This summer, charred corn is a must-try if you want to step up your cooking game.
This savory dish blends the natural sweetness of corn with a smokiness that can only come from charring. And no need to hassle with fresh corn on the cob – this side dish recipe exudes ease with bagged frozen corn!
Ideal for summer cookouts and barbecues, charred corn’s smoky flavor pairs nicely with hamburgers, hot dogs, and ribs and is an alternative vegetable to spice up ordinary meals.
Flavor Explosion: Unleashing the Boldness of Charred Corn in Your Cooking
Charring corn on a skillet brings out that natural sweetness with a smokey flavor.
The sugars in the corn caramelize during cooking, producing a somewhat sweet and rich flavor that is balanced by a mild smokiness of the paprika.
Charred marks on the kernels also provide a rustic charm to the corn. For a side dish or adding to salads or dips, the blackened kernels give dishes a really beautiful appeal versus the regular yellow kernel we are all used to.
- vegetable oil
- frozen corn kernels, thawed and dried from excess moisture
- Seasonings – Hungarian paprika, garlic powder, dried oregano, onion powder, and salt and ground black pepper
- chopped fresh parsley, optional for serving
Blackened Corn takes Patience
It takes a bit to get corn properly charred and black. Corn has quite a bit of water content, so be patient! It’s worth it!
How to Perfectly Char Corn in a Skillet
- Heat oil in a skillet over medium-high heat and carefully add corn.
- Stir in paprika, garlic powder, oregano, and onion powder. Mix well to coat evenly.
- Continue to cook, stirring occasionally, until the majority of the corn is charred, about 20 minutes.
- Remove from heat and stir in butter until melted.
- Top with chopped fresh parsley if desired.
What exactly is charred corn?
Simply put, scorched corn is corn that has been roasted over high heat until the kernels are slightly blackened. This can be done on a grill, in a skillet, or in the oven. The method we are showing is the easiest method, which is in a cast iron pan.
Seasoning Charred Corn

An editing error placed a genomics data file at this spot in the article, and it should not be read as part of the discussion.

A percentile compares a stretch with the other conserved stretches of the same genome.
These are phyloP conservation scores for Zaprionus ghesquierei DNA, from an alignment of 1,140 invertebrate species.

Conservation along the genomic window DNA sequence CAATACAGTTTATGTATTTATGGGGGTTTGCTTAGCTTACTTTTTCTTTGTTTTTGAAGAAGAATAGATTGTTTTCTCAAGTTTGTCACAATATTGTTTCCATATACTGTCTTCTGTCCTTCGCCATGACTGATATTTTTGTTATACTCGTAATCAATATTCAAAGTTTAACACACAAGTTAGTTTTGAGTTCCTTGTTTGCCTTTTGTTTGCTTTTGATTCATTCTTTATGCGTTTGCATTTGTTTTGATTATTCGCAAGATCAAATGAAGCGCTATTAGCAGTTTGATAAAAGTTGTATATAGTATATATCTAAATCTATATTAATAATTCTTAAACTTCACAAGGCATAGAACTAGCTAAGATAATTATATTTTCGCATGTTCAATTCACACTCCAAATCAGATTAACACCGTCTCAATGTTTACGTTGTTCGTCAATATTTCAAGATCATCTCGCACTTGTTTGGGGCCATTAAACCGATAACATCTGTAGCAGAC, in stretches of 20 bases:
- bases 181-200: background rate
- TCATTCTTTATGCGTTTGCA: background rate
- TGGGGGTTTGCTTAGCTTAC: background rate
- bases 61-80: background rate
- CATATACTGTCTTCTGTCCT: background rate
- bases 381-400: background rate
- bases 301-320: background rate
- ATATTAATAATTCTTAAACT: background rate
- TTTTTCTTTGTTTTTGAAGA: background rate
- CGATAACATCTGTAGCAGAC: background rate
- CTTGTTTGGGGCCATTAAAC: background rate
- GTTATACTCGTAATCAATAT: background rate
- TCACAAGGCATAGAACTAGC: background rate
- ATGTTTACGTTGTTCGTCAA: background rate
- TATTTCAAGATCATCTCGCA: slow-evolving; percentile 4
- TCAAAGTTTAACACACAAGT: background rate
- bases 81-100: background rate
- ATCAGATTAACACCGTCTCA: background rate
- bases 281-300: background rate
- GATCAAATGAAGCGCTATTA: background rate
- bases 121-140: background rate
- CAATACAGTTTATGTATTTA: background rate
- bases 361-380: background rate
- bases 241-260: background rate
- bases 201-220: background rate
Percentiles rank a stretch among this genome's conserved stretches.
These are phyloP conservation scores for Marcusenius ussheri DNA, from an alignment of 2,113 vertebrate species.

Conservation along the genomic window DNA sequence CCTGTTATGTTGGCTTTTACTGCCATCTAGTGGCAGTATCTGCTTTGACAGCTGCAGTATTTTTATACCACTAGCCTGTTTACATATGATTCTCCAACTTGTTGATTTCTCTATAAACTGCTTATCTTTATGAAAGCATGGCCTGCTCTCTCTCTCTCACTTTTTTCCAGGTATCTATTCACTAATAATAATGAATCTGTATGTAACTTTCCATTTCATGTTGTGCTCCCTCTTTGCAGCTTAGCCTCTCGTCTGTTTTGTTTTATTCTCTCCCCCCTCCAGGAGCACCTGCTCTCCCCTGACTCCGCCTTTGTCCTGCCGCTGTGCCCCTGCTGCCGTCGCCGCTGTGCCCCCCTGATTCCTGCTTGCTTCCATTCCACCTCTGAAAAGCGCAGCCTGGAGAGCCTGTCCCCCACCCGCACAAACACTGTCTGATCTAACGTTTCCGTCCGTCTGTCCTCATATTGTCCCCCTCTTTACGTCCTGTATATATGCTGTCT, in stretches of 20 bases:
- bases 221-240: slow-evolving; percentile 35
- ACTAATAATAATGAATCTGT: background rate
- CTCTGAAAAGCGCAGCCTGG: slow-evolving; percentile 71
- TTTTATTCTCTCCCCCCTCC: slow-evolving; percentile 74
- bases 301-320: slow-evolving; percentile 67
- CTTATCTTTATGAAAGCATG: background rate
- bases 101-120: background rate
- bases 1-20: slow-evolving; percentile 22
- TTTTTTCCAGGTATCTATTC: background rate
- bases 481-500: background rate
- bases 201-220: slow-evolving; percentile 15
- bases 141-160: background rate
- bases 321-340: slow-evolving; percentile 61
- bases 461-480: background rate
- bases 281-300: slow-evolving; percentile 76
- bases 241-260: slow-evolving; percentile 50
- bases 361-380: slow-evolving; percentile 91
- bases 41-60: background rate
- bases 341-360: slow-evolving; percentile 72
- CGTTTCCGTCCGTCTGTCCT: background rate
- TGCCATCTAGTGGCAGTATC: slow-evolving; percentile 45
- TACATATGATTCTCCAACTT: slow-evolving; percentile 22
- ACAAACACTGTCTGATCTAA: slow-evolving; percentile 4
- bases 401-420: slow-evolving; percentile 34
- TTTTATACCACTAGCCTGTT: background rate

Charred corn is excellent on its own, but it may also be flavored in a variety of ways. You can use our blend above, but feel free to get creative from your own pantry.
Here are just a few suggestions to switch up the flavors:
- Salt & pepper
- Fresh Cilantro
- Fresh Lime juice
- Cotija cheese
- Chili flakes
- Cayenne Pepper
- Fresh Chives
- Or try adding: drained and rinsed Black Beans, Diced Green Bell Pepper, Sliced Jalapeno Pepper, Green Onions
What is Hungarian Paprika?
Hungarian paprika differs from normal paprika in several important ways. Hungarian paprika is prepared from a variety of pepper known as “Hungarian wax pepper.”
Hungarian paprika is finer ground than conventional paprika and additionally has a smokey flavor.
All that said, any type of paprika can be used to flavor this blackened corn recipe.
How to get water out of Frozen Corn
Thaw naturally: One way is to thaw the corn in the refrigerator overnight. This will allow the water to drain out naturally. Then drain in a colander and use a paper towel to soak up any leftover water.
Forced thawing: Another way is to microwave the corn on high for 2-3 minutes or until it is thawed. Once the corn is thawed, you can drain the water by draining letting it sit for a few minutes.
As with the method above, use a paper towel to absorb any leftover water from the corn before adding it to the cast iron skillet.
How to Keep Charred Corn Fresh
Refrigerated charred corn can be kept for up to 3 days.
- Place the leftover corn in an airtight container to keep.
- Reheat the corn in the microwave or on the stovetop when ready to eat.
What recipes pair well with Charred Corn?
It can be used in salads, soups, chicken tacos, and other dishes. It can also be served as a corn dish on its own.
Can you use fresh corn over frozen corn?
Because I haven’t personally tested using uncooked fresh corn kernels in the cast iron skillet, the instructions and timing may vary. You will need to experiment to find the exact cooking timing. I will update this post if I alter this recipe in the future from frozen corn to fresh.
Do not use canned corn as it contains too much water, and you will likely end up steaming your corn versus blackening it.
Experience and recommendation: If you want to use fresh corn to char or blacken the kernels, the easiest way is to simply grill ears of corn on the cob till desired blackness and then remove with a corn stripper like this.